|04-16-2007, 09:13 PM||#1 (permalink)|
Join Date: Mar 2005
Low - Drums And Guns
I'm gonna make an attempt at an album review. I shall be reviewing Drums And Guns by Low, which came out on March 20th of this year.
So I've been a fan of Low for a while now. They're the only non-local band that I've managed to see live as well. They haven't really gotten much recognition during their career until they signed to Subpop records and then released their 7th full length studio album, The Great Destroyer, in 2005. That album was seen as kind of a departure from their previous work, most of
which was seen as being fairly slow and somber. The Great Destroyer had bunches of faster, more upbeat, "rock" songs. I see their newest album, Drums And Guns, as a return to the more somber songs of their earlier career, as well as a further departure from their previous style. In this album, Low decided to experiment a bit with electronics. This album is full of drum machines, which is, in some cases, a nice deviation from their usual two piece drum set up. This album however, remains distinctively Low. They go back to their signature glacial pace. They also have their signature vocals harmonies between band members Alan Sparhawk and Mimi Parker. I thoroughly enjoy this mix of old and new. This album is probably one of their darkest albums yet. I like it that way.
First off, I must mention the album packaging. I enjoy the anti-jewel case approach on this. I don't remember what they call this kind of packaging, but I like it. And the paper that it's printed on smells so delicious! Anyway, the artwork is minimalist, which is cool and typical for Low. Each set of two pages just has a photo of some type of drum on one page and a photo of some type of gun on the other page. (I like the BOSS HC-2 handclapper pedal next to the hunting rifle, as well as the tambourine next to the pump shotgun.) Also in the packaging is a painting by Bridget Riversmith.
Since I already gave an overview of the album, I'll just do reviews track by track. I'll rate each out of 10, I suppose.
1. Pretty People (8/10) - This song is mostly just some background noise with some singing about people dying. After a little bit, some minimalist drums (floor tom and a snare) kick in at a slow pace. Once the singing stops, the noise keeps going with some floor tom going as well. This goes for a few seconds and starts to fade. I like it.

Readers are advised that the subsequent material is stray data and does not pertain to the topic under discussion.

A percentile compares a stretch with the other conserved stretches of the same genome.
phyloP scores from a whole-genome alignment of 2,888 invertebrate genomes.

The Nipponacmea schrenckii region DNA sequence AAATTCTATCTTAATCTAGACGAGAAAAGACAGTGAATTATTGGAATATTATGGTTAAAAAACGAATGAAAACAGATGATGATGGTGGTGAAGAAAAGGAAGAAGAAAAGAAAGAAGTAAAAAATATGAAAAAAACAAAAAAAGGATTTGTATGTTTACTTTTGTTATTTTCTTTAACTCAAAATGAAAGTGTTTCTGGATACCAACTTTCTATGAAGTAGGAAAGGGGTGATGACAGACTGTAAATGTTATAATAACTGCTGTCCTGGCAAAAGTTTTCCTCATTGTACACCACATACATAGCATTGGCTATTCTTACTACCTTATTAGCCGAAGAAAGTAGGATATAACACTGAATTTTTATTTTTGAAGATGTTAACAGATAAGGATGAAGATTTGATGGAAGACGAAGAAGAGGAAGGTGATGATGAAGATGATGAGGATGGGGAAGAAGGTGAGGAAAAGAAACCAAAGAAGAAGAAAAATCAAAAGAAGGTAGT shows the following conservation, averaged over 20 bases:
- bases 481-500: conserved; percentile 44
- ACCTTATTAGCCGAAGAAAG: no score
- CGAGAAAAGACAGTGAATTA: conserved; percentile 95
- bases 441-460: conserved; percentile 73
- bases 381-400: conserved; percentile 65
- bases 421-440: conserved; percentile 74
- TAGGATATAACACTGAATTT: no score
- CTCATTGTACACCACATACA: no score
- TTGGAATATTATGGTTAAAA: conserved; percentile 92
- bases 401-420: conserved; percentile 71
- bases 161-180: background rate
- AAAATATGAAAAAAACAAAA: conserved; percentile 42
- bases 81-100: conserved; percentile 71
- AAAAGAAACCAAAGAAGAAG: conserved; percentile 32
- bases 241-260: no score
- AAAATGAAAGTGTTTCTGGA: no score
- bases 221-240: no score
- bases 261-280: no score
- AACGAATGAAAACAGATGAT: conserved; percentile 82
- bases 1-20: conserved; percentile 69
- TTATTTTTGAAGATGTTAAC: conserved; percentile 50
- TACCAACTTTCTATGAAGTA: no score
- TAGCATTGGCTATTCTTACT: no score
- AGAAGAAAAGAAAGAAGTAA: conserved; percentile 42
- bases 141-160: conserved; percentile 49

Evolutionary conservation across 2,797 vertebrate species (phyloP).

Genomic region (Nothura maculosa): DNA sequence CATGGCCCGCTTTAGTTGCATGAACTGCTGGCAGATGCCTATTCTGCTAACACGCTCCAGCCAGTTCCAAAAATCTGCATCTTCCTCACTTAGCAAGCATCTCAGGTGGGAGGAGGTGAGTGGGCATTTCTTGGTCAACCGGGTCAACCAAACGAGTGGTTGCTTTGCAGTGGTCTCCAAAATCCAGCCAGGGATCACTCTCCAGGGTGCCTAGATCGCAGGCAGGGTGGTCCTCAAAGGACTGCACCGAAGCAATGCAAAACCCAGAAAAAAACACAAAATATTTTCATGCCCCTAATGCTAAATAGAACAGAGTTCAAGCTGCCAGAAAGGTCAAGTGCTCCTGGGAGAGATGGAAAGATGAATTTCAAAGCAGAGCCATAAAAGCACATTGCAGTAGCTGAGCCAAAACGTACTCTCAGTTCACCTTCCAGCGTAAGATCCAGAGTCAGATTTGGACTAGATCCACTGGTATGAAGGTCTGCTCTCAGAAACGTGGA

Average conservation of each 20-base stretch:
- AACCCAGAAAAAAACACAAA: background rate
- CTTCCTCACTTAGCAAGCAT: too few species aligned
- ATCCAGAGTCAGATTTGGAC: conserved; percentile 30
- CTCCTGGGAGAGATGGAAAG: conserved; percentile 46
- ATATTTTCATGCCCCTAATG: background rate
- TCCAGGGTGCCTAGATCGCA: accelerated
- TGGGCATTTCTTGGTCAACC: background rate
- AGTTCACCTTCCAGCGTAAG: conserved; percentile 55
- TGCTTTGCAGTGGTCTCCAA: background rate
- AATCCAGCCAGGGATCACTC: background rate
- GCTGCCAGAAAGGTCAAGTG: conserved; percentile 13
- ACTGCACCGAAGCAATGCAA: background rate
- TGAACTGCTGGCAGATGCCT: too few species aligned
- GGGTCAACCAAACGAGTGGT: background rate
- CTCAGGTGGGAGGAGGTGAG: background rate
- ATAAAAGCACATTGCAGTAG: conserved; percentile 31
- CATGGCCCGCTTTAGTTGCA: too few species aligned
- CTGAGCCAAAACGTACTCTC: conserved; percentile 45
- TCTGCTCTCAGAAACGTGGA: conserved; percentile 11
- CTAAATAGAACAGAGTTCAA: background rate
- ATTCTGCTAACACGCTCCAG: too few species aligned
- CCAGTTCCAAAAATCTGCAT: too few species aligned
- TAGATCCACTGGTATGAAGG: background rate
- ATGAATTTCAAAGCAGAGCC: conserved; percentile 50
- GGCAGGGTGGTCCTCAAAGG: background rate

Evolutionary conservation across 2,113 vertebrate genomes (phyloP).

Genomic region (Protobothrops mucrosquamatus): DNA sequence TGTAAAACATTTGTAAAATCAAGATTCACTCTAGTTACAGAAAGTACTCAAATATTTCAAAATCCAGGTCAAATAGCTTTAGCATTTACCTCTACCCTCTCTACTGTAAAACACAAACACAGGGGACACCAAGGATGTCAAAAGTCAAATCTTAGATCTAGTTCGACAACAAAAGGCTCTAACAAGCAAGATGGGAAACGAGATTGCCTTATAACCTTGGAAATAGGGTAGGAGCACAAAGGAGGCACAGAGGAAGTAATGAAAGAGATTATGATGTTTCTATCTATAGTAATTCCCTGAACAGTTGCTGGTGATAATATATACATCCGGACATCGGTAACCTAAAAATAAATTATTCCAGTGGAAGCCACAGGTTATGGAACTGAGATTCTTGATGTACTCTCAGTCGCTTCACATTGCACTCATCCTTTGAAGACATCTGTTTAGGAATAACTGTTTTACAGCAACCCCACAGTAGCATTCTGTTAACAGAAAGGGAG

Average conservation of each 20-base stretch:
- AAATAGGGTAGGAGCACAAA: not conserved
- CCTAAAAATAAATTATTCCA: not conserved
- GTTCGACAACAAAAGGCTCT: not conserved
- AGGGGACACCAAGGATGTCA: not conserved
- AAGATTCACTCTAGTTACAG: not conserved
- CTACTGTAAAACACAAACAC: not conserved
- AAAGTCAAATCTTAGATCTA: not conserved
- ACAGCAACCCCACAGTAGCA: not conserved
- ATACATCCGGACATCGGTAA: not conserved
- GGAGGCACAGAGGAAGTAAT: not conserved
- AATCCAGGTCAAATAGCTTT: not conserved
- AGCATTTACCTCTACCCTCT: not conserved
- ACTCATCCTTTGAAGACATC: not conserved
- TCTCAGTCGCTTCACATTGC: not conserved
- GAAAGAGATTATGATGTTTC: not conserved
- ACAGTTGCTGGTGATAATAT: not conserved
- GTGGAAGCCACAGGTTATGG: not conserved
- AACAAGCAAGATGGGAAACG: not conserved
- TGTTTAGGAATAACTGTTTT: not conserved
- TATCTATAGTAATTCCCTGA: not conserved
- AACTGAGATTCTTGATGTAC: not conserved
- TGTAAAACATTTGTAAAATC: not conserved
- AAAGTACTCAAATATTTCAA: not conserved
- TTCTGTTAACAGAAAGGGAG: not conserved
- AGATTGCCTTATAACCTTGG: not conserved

2. Belarus (8/10) - This song starts with what sounds like some looped singing, piano, and drums. Bass kicks in after a few seconds. After a few more seconds, some singing comes in with the beautiful harmonizing of Alan Sparhawk and Mimi Parker. After a verse, a violin loop gets added to the mix and the lyrics continue on. It ends with all the parts gone but some droning violins.
3. Breaker (10/10) - This song is their first single off this album. It was made available for download by the band sometime before the album came out. It starts out with a really sweet drum machine part going. After about 3 seconds or something, some clapping comes in. Then some droning organ chords go over that. Some vocals are then added as well. After a verse or so, a backwards guitar part comes in, and then after a bit of that the vocals continue over all that mix. The song ends with a lovely organ chord. Very good song.
4. Dragonfly (10/10) - This song starts out with some noise that goes through the whole song. Some almost "industrial" sounding drums kick in and continue throughout the song. Some subtle changes in the noise come and go throughout the song, as well as some more beautiful vocal harmonies. I really like this song a lot. It's one of my favourites off of this album.
5. Sandinista (10/10) - It starts with a nice simple, almost marching-like drum part that's repeated throughout the song. Some of the signature vocals harmonies kick in after that. Some ambient noise fades in an out throughout the song. Also a very good song.